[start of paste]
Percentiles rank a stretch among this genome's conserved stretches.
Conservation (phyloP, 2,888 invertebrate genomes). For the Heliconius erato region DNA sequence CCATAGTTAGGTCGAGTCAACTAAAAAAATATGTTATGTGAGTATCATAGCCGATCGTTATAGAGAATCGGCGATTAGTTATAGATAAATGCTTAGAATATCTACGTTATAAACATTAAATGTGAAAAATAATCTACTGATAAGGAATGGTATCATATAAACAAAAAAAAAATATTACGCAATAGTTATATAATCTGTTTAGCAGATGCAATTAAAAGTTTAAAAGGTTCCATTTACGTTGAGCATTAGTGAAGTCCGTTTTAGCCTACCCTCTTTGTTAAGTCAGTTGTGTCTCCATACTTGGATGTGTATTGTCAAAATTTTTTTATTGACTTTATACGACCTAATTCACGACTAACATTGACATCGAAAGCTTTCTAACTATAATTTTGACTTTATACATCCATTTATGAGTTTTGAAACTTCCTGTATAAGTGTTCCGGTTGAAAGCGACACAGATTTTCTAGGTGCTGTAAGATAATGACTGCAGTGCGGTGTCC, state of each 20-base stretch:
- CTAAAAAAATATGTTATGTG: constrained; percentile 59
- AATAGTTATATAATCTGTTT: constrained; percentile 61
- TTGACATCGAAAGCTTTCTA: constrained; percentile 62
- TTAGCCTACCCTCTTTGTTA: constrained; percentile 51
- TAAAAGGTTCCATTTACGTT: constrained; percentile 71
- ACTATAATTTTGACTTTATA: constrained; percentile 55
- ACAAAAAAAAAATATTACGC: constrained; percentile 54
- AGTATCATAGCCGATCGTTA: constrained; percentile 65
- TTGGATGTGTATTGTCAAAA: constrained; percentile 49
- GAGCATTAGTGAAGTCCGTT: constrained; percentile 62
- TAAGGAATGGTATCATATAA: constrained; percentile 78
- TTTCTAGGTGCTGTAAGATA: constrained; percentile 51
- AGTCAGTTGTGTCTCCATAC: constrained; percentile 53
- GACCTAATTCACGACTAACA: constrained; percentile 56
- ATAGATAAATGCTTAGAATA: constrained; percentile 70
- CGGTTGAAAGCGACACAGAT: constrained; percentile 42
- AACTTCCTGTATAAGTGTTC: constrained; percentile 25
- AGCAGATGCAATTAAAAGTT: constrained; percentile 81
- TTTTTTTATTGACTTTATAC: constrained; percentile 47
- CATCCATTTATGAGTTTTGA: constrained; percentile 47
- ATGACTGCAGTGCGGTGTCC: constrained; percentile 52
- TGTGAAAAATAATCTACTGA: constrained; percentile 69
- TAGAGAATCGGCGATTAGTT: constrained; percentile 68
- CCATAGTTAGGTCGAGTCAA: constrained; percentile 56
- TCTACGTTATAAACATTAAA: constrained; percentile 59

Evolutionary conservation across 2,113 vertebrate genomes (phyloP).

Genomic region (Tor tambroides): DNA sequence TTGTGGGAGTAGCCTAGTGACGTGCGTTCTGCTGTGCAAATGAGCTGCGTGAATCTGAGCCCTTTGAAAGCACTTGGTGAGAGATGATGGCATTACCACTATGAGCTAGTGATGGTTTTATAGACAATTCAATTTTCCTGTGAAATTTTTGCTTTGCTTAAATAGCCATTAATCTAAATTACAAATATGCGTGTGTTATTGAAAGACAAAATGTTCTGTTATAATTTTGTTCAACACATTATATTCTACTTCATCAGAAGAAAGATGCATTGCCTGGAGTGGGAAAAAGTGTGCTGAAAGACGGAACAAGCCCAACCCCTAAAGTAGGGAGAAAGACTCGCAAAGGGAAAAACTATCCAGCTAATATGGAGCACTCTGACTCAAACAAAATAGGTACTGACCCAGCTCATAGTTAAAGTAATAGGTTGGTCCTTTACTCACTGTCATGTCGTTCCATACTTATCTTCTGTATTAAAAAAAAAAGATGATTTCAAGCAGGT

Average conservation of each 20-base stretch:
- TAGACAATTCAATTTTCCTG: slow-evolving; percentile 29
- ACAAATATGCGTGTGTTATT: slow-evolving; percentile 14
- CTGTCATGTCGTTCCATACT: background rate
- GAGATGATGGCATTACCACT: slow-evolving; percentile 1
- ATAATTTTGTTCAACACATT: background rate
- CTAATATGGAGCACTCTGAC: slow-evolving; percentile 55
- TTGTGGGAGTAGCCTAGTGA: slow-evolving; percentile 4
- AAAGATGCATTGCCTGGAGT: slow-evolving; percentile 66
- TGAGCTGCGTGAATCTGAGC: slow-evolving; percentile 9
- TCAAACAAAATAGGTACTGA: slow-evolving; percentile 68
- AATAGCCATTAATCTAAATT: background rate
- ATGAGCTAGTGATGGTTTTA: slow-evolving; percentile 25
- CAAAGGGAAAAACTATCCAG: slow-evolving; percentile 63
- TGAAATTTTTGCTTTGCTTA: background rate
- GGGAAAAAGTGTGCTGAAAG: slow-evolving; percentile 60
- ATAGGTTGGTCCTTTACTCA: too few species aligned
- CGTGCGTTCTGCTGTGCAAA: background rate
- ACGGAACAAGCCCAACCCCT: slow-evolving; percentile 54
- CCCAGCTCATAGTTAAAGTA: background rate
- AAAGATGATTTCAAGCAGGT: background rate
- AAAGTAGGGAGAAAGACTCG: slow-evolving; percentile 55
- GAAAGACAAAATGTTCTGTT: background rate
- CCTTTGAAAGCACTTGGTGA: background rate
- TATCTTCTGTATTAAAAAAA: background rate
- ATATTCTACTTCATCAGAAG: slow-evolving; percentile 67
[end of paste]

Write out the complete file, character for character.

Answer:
Percentiles rank a stretch among this genome's conserved stretches.
Conservation (phyloP, 2,888 invertebrate genomes). For the Heliconius erato region DNA sequence CCATAGTTAGGTCGAGTCAACTAAAAAAATATGTTATGTGAGTATCATAGCCGATCGTTATAGAGAATCGGCGATTAGTTATAGATAAATGCTTAGAATATCTACGTTATAAACATTAAATGTGAAAAATAATCTACTGATAAGGAATGGTATCATATAAACAAAAAAAAAATATTACGCAATAGTTATATAATCTGTTTAGCAGATGCAATTAAAAGTTTAAAAGGTTCCATTTACGTTGAGCATTAGTGAAGTCCGTTTTAGCCTACCCTCTTTGTTAAGTCAGTTGTGTCTCCATACTTGGATGTGTATTGTCAAAATTTTTTTATTGACTTTATACGACCTAATTCACGACTAACATTGACATCGAAAGCTTTCTAACTATAATTTTGACTTTATACATCCATTTATGAGTTTTGAAACTTCCTGTATAAGTGTTCCGGTTGAAAGCGACACAGATTTTCTAGGTGCTGTAAGATAATGACTGCAGTGCGGTGTCC, state of each 20-base stretch:
- CTAAAAAAATATGTTATGTG: constrained; percentile 59
- AATAGTTATATAATCTGTTT: constrained; percentile 61
- TTGACATCGAAAGCTTTCTA: constrained; percentile 62
- TTAGCCTACCCTCTTTGTTA: constrained; percentile 51
- TAAAAGGTTCCATTTACGTT: constrained; percentile 71
- ACTATAATTTTGACTTTATA: constrained; percentile 55
- ACAAAAAAAAAATATTACGC: constrained; percentile 54
- AGTATCATAGCCGATCGTTA: constrained; percentile 65
- TTGGATGTGTATTGTCAAAA: constrained; percentile 49
- GAGCATTAGTGAAGTCCGTT: constrained; percentile 62
- TAAGGAATGGTATCATATAA: constrained; percentile 78
- TTTCTAGGTGCTGTAAGATA: constrained; percentile 51
- AGTCAGTTGTGTCTCCATAC: constrained; percentile 53
- GACCTAATTCACGACTAACA: constrained; percentile 56
- ATAGATAAATGCTTAGAATA: constrained; percentile 70
- CGGTTGAAAGCGACACAGAT: constrained; percentile 42
- AACTTCCTGTATAAGTGTTC: constrained; percentile 25
- AGCAGATGCAATTAAAAGTT: constrained; percentile 81
- TTTTTTTATTGACTTTATAC: constrained; percentile 47
- CATCCATTTATGAGTTTTGA: constrained; percentile 47
- ATGACTGCAGTGCGGTGTCC: constrained; percentile 52
- TGTGAAAAATAATCTACTGA: constrained; percentile 69
- TAGAGAATCGGCGATTAGTT: constrained; percentile 68
- CCATAGTTAGGTCGAGTCAA: constrained; percentile 56
- TCTACGTTATAAACATTAAA: constrained; percentile 59

Evolutionary conservation across 2,113 vertebrate genomes (phyloP).

Genomic region (Tor tambroides): DNA sequence TTGTGGGAGTAGCCTAGTGACGTGCGTTCTGCTGTGCAAATGAGCTGCGTGAATCTGAGCCCTTTGAAAGCACTTGGTGAGAGATGATGGCATTACCACTATGAGCTAGTGATGGTTTTATAGACAATTCAATTTTCCTGTGAAATTTTTGCTTTGCTTAAATAGCCATTAATCTAAATTACAAATATGCGTGTGTTATTGAAAGACAAAATGTTCTGTTATAATTTTGTTCAACACATTATATTCTACTTCATCAGAAGAAAGATGCATTGCCTGGAGTGGGAAAAAGTGTGCTGAAAGACGGAACAAGCCCAACCCCTAAAGTAGGGAGAAAGACTCGCAAAGGGAAAAACTATCCAGCTAATATGGAGCACTCTGACTCAAACAAAATAGGTACTGACCCAGCTCATAGTTAAAGTAATAGGTTGGTCCTTTACTCACTGTCATGTCGTTCCATACTTATCTTCTGTATTAAAAAAAAAAGATGATTTCAAGCAGGT

Average conservation of each 20-base stretch:
- TAGACAATTCAATTTTCCTG: slow-evolving; percentile 29
- ACAAATATGCGTGTGTTATT: slow-evolving; percentile 14
- CTGTCATGTCGTTCCATACT: background rate
- GAGATGATGGCATTACCACT: slow-evolving; percentile 1
- ATAATTTTGTTCAACACATT: background rate
- CTAATATGGAGCACTCTGAC: slow-evolving; percentile 55
- TTGTGGGAGTAGCCTAGTGA: slow-evolving; percentile 4
- AAAGATGCATTGCCTGGAGT: slow-evolving; percentile 66
- TGAGCTGCGTGAATCTGAGC: slow-evolving; percentile 9
- TCAAACAAAATAGGTACTGA: slow-evolving; percentile 68
- AATAGCCATTAATCTAAATT: background rate
- ATGAGCTAGTGATGGTTTTA: slow-evolving; percentile 25
- CAAAGGGAAAAACTATCCAG: slow-evolving; percentile 63
- TGAAATTTTTGCTTTGCTTA: background rate
- GGGAAAAAGTGTGCTGAAAG: slow-evolving; percentile 60
- ATAGGTTGGTCCTTTACTCA: too few species aligned
- CGTGCGTTCTGCTGTGCAAA: background rate
- ACGGAACAAGCCCAACCCCT: slow-evolving; percentile 54
- CCCAGCTCATAGTTAAAGTA: background rate
- AAAGATGATTTCAAGCAGGT: background rate
- AAAGTAGGGAGAAAGACTCG: slow-evolving; percentile 55
- GAAAGACAAAATGTTCTGTT: background rate
- CCTTTGAAAGCACTTGGTGA: background rate
- TATCTTCTGTATTAAAAAAA: background rate
- ATATTCTACTTCATCAGAAG: slow-evolving; percentile 67